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Gioia Costa is Valère Novarina's Italian translator. She shares some thoughts about her own work, taking the specificity of Novarina's writing as the starting point.

Playwright Valère Novarina's singularity comes from his use of a new relationship between actor and stage. His plays preclude taking an ordinary approach to a text, and an actor must proceed differently before trying out his voice and body on a form of speech that is resistant to words.
Rather than staging situations or recounting events in his plays, he uses words to bring out the sounds inherent in the actors' bodies. That is the great innovation in his writing. His plays are not about characters. Instead, they feature idioms with words made of flesh, meaning the characters' flesh is made up of words that construct and take apart the world by naming it. Rhythm plays a central part in the play, even down to the page layout with its echoing words that draw our attention "outside the box" through an oral trajectory of inspirations, pauses and intertwined movement.
By using the page as a kind of stage made of words, he succeeds in regenerating language. In grafting the power of sound back into words, Novarina gets back to their primal root. The words handled in this way reappear with a more urgent meaning obtained by digging down and going deeply into a style of writing that never deviates from its divinatory source nor from its rhythmic logic.
The determining role of rhythm can be seen very clearly in the play L'Opérette imaginaire, in which the songs are energy clusters. They cannot be removed from the context, as they are the backbone of the play, providing it with flexibility and movement. Yet they also enable the play to stand upright. They are used as punctuation, clearing up the page and the stage, and creating the movement, pace and gait of the situation.
When you choose to enter Valère Novarina's dark, uninhabited world full of images, you come to realise how his plays grow out of the depths of the French language, which he ceaselessly confronts in an attempt to bring out its original purity.
In order to do justice to this confrontation in Italian, one must listen to the words and find the numerous ramifications between French and Italian, which are based on very old rules of language. Only then can the old root common to the two languages reappear, suggesting an unknown movement. But sometimes an image resists being tamely transferred into the other language, for words are not always prepared to swap referential worlds and may take on another appearance after their voyage. To get beyond the problem of literal faithfulness to the text, the accent must be shifted onto its "body" in trying to bring out in the translation the movement that was present in the original; for the movement in a language is inherent in its "body", or its most deeply hidden nature. Translation is enriched when it succeeds in finding equivalents that may not erase the verbal flesh of the original, nor its rhythmic and cultural roots - the echoes and blanks that constitute the text.
Valère Novarina's writing presents a variety of challenges in going from one language to another. In translating his essays (Le Théâtre des paroles and Devant la parole), the challenge was to transfer the writing style into Italian, making it possible to grasp the ancient linguistic knowledge that Novarina refers to and develops under particular lexical and stylistic disguises (by creating words, bringing out forgotten etymological roots, and combining rhythms and sounds).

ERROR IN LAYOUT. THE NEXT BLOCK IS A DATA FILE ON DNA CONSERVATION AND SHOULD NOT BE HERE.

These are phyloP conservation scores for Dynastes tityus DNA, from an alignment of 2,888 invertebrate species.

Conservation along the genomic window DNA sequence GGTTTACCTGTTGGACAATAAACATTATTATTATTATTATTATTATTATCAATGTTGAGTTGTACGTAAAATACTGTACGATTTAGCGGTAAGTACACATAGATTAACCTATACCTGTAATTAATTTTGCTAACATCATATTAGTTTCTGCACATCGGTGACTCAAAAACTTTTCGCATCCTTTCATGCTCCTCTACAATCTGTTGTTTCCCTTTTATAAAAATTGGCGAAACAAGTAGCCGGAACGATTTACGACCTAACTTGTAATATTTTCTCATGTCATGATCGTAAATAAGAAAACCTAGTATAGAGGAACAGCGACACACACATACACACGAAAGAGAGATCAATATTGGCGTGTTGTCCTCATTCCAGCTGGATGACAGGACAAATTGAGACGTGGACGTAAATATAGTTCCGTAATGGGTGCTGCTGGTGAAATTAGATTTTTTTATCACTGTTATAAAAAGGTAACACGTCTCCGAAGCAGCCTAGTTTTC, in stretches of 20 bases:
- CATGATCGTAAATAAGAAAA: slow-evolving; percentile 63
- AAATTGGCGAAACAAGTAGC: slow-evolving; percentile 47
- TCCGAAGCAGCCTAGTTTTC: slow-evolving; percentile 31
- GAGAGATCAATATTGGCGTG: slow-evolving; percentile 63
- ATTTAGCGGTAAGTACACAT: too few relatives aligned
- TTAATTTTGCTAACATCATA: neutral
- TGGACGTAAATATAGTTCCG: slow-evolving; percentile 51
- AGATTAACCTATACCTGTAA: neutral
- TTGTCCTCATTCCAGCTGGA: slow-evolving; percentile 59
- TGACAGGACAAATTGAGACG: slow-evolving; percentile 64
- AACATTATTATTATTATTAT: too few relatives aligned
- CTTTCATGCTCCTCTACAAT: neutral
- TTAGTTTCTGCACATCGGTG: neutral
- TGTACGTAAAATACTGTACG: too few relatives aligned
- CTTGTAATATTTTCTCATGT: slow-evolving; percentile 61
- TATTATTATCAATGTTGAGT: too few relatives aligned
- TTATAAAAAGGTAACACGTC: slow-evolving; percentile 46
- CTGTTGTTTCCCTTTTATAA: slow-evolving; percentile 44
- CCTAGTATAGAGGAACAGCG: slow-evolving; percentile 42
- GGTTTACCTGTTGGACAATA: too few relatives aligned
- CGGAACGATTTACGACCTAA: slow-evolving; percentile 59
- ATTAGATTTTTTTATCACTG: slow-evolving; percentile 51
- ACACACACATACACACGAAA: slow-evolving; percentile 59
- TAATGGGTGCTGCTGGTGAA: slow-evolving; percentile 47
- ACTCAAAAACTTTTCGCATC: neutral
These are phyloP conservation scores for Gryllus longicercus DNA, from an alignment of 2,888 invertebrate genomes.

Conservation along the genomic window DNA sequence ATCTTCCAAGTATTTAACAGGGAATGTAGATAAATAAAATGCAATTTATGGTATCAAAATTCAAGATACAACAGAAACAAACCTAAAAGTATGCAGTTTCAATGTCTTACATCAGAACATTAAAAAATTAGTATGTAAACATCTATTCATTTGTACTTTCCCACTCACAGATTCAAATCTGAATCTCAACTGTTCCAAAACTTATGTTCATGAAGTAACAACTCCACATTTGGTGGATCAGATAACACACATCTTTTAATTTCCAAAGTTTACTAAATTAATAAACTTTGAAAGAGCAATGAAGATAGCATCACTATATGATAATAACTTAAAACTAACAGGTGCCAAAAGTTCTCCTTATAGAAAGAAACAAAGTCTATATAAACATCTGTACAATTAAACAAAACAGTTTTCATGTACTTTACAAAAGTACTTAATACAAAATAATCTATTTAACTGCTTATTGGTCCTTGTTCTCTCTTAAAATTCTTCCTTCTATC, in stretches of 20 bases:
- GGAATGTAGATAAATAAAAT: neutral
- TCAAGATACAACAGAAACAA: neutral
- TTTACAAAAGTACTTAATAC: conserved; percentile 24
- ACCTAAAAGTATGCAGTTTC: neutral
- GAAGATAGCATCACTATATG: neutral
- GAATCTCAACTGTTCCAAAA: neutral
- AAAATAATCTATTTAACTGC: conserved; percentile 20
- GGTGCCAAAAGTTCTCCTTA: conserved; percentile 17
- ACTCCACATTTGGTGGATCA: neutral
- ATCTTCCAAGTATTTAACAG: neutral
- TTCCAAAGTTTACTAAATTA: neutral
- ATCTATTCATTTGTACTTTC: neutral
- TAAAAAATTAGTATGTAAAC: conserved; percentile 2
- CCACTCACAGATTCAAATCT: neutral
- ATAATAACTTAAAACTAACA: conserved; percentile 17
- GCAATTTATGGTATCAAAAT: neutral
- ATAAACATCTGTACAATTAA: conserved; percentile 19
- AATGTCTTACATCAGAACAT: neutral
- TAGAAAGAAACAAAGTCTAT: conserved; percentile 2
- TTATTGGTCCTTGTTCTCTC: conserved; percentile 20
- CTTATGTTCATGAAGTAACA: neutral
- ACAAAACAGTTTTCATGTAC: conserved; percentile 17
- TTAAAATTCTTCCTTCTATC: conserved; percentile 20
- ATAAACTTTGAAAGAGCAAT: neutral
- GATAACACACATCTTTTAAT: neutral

For his plays (L'Espace furieux and L'Atelier volant), the difference in sounds between the two languages gives rise to the main translation challenge. The same scansion had to be created in Italian, as well as the same memories that were in the original, in order to bring out its essence. For example, the prayer in L'Espace furieux had to sound like an Italian prayer; thus "Notre crâne qui est en nous" became "Cranio nostro che sei in noi".
Likewise, when Novarina invents a word (which is never a play on words), a hidden etymology emerges. Creating words is a way of stripping the language of the poverty of communication in order to restore its prophetic power. Rhythm springs from this, dropping a word into a particular place in a phrase and thus generating movement in the entire page. Waves from one word set up a vibration, calling forth other words. They combine mysteriously and reveal a spoken body that invites silence and contemplation.
The precision of his form of writing has made Valère Novarina a reference in contemporary writing. In his plays he constructs a world in which words are the basis for stage development, and the different moments are like clusters around which the performance is built. His plays do not follow chronological or dramatic rules, nor do they delve into the dangerous waters of psychologism or naturalism. Rather, he creates a balance based on an oral distribution of weight. When he writes as a critic, however, he allows himself to get carried away, to suddenly go into a rage or become quite sweet; and his way of examining a worldview suggested by a Piero della Francesca painting, or of grasping the emptiness brought out in a Nô play, comes from a vision that belongs to him so completely that it is unparalleled. It is through his writing as a critic that he reveals himself and gets closer to the reader. Usually critical writing requires a certain distance, whereas playwriting is supposed to be freer. Through this process of reversal one can reinterpret all of his work as a need to create a new language, which can be followed from close up or from far away, through either his passion or his precision.

Gioia Costa